For as long as I can remember, I’ve dreamt about visiting foreign countries on a sailboat. Although we’ve been cruising full-time for 18 months, until the moment we made it to Bahamian waters, it didn’t feel real. It’s almost as if the time spent cruising US waters didn’t count. We were finally able to hoist a courtesy flag and use our passports!
Landing in the Bahamas was the culmination of everything we’ve worked for. We had finally crossed the gulf stream. A piece of water that comes with unique challenges which must be respected. Anything but could mean the worst for captain and crew. The stream flows north at a rate of 2-4 knots. If there is any northerly component to the wind, it can cause dangerous conditions. Large steep waves. You also must account for it carrying you north as you cross to the east.
I’ll admit, it was intimidating. To land in the Bahamas during daylight at high tide meant we had to cross at night. We would be far from land with no one to come to the rescue if something were to go wrong. It would be the first time we had been underway at night or out of sight of land since the night we lost Quixotic in the gulf. We never talked about it, yet I’m sure we both had subconsciously been putting something like this off. Fortunately, we didn’t have to do it alone. One of our buddy boats, SV Stray Cats, was right there with us the whole way.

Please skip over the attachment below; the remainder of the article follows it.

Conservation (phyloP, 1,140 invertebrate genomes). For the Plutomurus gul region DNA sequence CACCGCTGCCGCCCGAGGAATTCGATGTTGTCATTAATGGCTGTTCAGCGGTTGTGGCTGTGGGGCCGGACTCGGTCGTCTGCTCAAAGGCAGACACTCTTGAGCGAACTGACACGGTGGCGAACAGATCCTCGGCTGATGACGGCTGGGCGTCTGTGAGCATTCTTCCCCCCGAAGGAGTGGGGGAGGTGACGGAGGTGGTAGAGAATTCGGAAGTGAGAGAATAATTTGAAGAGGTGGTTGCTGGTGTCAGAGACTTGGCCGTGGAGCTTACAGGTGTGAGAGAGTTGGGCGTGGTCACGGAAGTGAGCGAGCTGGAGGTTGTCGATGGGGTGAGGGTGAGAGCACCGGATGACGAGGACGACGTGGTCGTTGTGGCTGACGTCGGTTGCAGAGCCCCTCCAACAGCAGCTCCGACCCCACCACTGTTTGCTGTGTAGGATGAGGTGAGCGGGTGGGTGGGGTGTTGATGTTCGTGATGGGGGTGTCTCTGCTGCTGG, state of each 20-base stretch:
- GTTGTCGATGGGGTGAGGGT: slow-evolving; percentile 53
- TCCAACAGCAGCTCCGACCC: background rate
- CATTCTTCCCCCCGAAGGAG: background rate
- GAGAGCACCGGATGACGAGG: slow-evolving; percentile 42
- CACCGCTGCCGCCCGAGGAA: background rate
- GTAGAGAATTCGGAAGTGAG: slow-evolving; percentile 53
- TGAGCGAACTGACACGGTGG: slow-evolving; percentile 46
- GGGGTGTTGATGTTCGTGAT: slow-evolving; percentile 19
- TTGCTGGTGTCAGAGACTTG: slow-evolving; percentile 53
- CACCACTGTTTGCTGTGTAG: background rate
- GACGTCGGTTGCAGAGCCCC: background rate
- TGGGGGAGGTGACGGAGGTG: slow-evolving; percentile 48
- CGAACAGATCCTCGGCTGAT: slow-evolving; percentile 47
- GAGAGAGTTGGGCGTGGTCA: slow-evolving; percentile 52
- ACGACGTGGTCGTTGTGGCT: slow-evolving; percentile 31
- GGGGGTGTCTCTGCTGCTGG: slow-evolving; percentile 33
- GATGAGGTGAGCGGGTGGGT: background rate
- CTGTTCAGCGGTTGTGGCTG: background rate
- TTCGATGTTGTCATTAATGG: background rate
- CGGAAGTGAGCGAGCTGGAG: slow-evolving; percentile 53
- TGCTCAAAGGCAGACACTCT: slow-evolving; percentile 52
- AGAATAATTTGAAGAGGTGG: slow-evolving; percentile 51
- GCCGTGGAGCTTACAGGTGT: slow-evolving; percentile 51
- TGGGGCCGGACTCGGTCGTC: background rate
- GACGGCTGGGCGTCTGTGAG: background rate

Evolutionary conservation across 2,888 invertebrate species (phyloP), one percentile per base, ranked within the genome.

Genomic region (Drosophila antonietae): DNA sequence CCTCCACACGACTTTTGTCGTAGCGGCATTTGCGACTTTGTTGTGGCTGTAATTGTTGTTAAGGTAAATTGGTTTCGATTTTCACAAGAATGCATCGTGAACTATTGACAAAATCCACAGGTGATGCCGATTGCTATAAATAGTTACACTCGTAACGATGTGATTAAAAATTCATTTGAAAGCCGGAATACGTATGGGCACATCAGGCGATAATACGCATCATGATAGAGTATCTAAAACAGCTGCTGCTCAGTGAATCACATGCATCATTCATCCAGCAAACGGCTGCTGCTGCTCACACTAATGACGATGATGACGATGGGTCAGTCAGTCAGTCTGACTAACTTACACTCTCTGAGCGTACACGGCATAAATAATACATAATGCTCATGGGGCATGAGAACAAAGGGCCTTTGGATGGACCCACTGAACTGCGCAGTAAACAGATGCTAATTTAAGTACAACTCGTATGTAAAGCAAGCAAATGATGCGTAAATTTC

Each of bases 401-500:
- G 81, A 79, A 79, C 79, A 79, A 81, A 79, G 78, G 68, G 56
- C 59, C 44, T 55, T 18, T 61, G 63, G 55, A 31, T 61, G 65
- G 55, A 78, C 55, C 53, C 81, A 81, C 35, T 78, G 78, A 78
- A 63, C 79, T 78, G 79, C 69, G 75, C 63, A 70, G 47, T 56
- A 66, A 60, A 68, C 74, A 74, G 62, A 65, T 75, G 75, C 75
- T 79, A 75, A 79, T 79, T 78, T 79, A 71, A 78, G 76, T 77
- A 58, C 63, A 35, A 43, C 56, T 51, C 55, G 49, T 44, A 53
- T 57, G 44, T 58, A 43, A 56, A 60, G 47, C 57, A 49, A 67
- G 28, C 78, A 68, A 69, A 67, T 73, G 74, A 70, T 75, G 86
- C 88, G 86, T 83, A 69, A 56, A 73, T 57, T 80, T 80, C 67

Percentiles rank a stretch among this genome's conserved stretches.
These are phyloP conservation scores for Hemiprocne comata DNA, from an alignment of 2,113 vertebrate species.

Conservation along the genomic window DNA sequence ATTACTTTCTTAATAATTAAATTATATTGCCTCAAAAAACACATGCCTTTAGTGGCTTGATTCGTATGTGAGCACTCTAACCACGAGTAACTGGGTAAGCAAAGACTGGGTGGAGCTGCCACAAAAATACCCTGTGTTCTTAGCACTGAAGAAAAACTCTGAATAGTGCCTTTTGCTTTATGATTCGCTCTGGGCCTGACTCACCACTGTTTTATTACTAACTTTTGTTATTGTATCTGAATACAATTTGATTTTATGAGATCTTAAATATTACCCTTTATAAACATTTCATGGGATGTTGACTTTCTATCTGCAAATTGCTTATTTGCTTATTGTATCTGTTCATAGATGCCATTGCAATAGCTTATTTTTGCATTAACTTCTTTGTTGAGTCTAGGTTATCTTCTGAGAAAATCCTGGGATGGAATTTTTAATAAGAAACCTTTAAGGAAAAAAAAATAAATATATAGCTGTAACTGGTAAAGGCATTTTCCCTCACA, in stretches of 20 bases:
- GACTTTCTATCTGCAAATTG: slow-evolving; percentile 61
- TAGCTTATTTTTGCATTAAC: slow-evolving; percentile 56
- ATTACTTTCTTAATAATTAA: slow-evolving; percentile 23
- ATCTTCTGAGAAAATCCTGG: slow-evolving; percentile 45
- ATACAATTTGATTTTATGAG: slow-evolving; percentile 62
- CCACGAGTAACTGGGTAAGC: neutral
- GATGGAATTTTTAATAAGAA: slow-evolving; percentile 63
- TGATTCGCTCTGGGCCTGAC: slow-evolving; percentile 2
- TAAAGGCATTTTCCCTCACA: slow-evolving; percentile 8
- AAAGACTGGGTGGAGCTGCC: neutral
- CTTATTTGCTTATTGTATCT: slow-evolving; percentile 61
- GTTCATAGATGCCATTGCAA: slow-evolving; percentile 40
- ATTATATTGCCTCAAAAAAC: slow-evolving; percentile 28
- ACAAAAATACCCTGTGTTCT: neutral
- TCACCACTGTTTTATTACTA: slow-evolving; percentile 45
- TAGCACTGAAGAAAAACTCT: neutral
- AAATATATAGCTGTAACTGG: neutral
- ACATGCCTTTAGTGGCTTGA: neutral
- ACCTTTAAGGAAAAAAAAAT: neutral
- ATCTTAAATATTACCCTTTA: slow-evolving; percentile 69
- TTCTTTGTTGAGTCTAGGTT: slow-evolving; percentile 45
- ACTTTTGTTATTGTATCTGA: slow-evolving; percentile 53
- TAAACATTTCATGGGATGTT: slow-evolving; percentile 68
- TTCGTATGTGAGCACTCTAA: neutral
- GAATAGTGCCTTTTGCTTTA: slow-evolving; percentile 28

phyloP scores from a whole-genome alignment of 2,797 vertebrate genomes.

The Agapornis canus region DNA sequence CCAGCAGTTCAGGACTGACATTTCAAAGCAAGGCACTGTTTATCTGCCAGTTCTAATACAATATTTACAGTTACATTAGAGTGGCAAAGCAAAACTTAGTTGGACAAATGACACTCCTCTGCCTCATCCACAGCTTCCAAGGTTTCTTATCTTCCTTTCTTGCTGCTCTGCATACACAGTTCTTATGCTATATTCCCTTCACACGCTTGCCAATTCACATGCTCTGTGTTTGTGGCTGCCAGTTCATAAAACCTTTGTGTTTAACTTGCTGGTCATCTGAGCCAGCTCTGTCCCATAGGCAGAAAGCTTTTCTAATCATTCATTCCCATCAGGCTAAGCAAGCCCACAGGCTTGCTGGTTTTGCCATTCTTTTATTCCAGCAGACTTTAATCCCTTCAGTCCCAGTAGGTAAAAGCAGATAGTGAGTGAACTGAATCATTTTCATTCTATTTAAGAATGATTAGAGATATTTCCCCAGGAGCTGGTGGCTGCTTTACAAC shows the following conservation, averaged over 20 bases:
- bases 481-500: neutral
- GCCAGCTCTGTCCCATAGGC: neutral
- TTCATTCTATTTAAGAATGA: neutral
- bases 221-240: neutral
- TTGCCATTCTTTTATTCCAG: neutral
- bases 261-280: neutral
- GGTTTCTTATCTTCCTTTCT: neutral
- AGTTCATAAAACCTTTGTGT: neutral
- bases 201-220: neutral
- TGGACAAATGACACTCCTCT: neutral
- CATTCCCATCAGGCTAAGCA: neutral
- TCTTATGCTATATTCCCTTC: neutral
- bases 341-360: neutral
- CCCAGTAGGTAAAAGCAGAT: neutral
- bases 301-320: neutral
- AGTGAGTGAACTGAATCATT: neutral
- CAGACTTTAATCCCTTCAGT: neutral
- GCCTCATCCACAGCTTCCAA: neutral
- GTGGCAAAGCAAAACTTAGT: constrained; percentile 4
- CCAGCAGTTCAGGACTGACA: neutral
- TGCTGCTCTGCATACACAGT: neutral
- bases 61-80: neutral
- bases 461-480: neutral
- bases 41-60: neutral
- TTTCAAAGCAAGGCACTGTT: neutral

The journey began with Covid-19 PCR tests being completed in Islamorada, FL. The next morning, we started heading north toward Key Largo. That would be where we would cross east from after getting the results of our tests. It was a good day of motor sailing and instead of stopping at Rodriquez Key as planned we went on another 18 miles to Angelfish Cut. That meant we were perfectly positioned. After anchoring at 7:30pm and applying for health visa’s, it was decided that we would pull anchor at midnight.
After only 2 hours of sleep, we woke, put coffee on, and pulled the anchor. It was time to rip the band-aid off and make it happen. Crossing the reef in the dark was stressful but once over it I set course for 90 degrees and sat back to enjoy the ride. Wind was directly in our face, so we had to motor the entire way. It was calm and peaceful. It felt good seeing Stray Cats 100 yards away slicing through the water on the same course we were on.
9 hours later, as the sun came up, I heard Van (Stray Cats) say over the radio “See Agua Azul, you can go out at night and see the sun come up in the morning.” It was perfect. After all, while we hadn’t voiced it, it was our biggest concern.
An hour later we were within sight of Bimini. I joyously yelled “LAND HO” which I’m sure Shannon didn’t appreciate being woken up by. That moment had been in my dreams for 10+ years. I couldn’t resist.
Crossing the GS isn’t easy, but it sure wasn’t as difficult as we had made it out to be. Instead, we studied and payed attention to many other cruisers who came before us. That allowed us to pick the right weather window which resulted in a beautiful crossing. We’re now in the Bahama, mon! Loving life.